Please understand that man brought death into the world by his sin that he chose to commit (1 Corinthians 15:21, Genesis 3:19). Having already discussed here at great length the just deserts/wages of sin, the current predicament that our world is in makes perfect sense. As I have also already discussed here at length, God has provided us with a way out, at His own expense. There will be some suffering in the meantime, until we (those of us who have believed on Jesus) see Jesus face to face and are then like Him, and see Him as He is (1 John 3:2, 1 Corinthians 13:12). He does indeed love us, and He will not allow the suffering that we (believers) experience to be in vain (Romans 5:3-4), as His suffering was NOT in vain. Romans 8:28 tells us that all things work together for good for those of us who love God and who are called according to His purpose. The people who love God and who are called according to His purpose are those of us who have believed on Him, who are born again; born of God, with the sinless second birth (1 John 3:9), that keeps His commandments perfectly, and therefore loves Him as one should (Matthew 22:37-40); those of us who have been promised (possess) eternal life according to His will (John 6:40, 47). Remember that our new nature is perfect, but our flesh is sinful.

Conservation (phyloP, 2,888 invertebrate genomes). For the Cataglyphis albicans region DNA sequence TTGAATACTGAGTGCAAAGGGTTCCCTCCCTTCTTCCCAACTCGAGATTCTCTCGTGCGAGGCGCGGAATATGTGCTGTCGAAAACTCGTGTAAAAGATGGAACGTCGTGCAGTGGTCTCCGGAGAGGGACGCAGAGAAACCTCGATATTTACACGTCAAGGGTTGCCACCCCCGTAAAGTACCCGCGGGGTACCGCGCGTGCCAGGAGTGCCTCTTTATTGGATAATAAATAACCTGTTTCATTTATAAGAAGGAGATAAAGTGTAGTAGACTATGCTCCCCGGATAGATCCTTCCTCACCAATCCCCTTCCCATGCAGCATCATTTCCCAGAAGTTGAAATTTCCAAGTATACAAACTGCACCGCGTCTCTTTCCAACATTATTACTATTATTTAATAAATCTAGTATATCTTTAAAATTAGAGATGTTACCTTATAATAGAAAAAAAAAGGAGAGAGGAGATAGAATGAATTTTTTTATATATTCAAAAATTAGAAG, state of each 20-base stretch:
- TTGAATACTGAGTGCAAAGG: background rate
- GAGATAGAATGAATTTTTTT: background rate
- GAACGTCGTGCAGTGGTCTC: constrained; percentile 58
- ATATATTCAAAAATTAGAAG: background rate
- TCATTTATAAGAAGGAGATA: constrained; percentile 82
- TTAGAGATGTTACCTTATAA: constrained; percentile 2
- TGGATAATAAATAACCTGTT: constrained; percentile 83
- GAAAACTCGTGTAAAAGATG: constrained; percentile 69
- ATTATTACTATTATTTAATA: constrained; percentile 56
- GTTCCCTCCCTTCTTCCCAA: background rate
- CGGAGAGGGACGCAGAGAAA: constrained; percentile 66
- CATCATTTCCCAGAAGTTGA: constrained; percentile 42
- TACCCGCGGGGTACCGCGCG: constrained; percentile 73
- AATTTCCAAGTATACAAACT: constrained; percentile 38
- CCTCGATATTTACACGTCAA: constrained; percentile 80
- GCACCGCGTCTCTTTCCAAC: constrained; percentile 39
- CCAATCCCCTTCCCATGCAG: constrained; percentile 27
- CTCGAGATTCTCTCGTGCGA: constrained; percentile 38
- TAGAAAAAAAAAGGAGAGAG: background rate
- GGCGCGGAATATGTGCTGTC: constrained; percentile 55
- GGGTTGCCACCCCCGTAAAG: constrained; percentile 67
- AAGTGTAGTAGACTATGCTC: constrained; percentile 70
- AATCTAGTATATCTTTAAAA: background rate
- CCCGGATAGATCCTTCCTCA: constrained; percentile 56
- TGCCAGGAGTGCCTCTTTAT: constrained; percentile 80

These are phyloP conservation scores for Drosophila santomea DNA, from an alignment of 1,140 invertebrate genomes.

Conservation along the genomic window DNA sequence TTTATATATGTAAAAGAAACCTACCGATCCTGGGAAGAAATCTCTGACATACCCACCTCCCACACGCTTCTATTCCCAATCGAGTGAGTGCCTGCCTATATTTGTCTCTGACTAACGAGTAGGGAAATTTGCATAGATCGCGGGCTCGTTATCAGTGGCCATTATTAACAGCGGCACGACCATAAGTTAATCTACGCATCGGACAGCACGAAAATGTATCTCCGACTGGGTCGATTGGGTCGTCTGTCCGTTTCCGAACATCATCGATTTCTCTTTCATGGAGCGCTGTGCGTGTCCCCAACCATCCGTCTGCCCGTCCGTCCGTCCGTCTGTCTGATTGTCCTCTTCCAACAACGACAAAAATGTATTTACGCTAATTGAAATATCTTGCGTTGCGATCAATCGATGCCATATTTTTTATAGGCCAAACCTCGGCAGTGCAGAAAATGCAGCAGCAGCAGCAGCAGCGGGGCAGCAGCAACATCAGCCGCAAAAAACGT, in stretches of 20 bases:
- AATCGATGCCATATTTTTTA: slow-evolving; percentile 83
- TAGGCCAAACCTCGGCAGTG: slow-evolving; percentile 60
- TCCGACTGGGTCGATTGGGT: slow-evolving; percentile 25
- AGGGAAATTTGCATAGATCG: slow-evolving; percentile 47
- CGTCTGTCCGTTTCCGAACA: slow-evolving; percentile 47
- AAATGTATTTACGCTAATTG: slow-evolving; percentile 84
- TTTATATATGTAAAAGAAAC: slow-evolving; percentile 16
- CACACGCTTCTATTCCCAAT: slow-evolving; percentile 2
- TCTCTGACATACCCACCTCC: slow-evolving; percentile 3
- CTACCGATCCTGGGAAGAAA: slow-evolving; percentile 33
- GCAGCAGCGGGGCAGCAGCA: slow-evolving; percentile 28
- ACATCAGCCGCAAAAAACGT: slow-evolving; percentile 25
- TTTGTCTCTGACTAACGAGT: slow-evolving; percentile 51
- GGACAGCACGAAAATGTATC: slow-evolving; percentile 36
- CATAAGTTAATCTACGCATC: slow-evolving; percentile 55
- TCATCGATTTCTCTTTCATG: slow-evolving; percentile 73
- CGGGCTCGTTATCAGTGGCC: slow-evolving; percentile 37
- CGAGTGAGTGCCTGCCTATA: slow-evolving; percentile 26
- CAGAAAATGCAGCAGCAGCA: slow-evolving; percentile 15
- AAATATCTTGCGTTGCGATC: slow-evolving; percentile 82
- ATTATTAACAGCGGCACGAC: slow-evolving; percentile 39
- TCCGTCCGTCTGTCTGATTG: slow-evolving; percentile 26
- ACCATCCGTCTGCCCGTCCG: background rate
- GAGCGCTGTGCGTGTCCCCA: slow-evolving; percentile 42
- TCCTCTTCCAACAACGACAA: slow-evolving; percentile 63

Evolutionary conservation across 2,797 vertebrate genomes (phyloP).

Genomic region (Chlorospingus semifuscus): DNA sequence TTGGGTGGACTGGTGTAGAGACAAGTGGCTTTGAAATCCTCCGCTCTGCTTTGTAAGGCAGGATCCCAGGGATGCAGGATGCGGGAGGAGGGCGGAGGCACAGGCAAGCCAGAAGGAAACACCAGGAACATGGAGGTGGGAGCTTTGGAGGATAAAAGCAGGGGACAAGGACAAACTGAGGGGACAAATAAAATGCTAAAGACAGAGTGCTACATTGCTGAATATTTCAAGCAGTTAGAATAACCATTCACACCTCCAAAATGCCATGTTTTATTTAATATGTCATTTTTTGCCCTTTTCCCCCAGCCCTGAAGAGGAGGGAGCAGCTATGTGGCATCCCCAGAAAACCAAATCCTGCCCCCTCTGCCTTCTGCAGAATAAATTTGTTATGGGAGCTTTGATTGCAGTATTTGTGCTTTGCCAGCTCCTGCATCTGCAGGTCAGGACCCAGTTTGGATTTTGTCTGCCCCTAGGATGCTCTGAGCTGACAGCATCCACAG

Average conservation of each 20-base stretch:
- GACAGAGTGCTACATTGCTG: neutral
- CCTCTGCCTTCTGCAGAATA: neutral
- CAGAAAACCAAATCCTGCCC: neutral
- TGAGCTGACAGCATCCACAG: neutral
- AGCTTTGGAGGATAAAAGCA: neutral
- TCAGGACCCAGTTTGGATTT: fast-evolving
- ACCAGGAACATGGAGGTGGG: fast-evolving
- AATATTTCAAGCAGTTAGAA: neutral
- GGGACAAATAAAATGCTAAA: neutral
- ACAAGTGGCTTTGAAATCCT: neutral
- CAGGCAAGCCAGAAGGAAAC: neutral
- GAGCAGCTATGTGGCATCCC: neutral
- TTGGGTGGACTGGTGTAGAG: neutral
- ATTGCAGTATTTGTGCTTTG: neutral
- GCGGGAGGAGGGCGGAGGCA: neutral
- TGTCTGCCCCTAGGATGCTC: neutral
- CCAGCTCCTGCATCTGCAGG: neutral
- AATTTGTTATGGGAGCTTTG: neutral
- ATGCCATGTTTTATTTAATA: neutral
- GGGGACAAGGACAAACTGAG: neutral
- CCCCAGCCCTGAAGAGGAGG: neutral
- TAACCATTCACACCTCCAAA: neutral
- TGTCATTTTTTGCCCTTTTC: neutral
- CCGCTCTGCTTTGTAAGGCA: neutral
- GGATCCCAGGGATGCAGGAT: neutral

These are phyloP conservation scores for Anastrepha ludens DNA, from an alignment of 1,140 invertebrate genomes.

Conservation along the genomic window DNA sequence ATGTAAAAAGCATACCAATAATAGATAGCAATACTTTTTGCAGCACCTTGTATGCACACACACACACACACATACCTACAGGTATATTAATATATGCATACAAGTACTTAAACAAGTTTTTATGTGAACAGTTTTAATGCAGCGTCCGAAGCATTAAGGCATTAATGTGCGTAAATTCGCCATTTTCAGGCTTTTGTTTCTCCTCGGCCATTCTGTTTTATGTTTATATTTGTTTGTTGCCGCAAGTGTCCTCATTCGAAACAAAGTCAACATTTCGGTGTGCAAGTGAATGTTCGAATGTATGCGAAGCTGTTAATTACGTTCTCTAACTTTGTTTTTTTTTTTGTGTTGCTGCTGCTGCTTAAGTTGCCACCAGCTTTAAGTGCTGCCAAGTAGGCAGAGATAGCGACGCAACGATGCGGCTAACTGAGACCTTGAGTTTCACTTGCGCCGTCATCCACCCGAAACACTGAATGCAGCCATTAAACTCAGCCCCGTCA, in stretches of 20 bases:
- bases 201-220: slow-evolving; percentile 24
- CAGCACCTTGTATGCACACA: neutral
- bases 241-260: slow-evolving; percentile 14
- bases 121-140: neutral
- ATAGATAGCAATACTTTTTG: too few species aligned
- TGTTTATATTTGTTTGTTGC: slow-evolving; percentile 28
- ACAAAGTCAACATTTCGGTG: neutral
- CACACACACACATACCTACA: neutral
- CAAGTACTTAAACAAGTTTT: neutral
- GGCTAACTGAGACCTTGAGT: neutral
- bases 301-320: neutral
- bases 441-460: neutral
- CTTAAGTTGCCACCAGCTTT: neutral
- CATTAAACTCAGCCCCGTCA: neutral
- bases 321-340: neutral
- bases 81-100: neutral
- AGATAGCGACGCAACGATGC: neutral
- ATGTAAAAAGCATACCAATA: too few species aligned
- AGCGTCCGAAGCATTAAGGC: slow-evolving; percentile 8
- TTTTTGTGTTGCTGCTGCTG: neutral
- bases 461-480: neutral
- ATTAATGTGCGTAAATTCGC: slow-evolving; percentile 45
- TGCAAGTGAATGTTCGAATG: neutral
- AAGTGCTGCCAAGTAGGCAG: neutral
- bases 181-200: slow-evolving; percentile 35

I most certainly believe that God did not create evil (Psalm 92:15), however I do believe that He did see it necessary to create the possibility of evil, so that those of His creation would have to love and choose Him by their own free will. Do you want to be loved because someone has been forced to love you? Do you want to be chosen because there is no other choice but you, or because whoever chose you was somehow forced into choosing you? You are made in God’s image (Genesis 1:27). I would respectfully argue that He sees such things as this in much the same way you do. He wants His relationship with you to be real and genuine, just as you desire your relationships to be.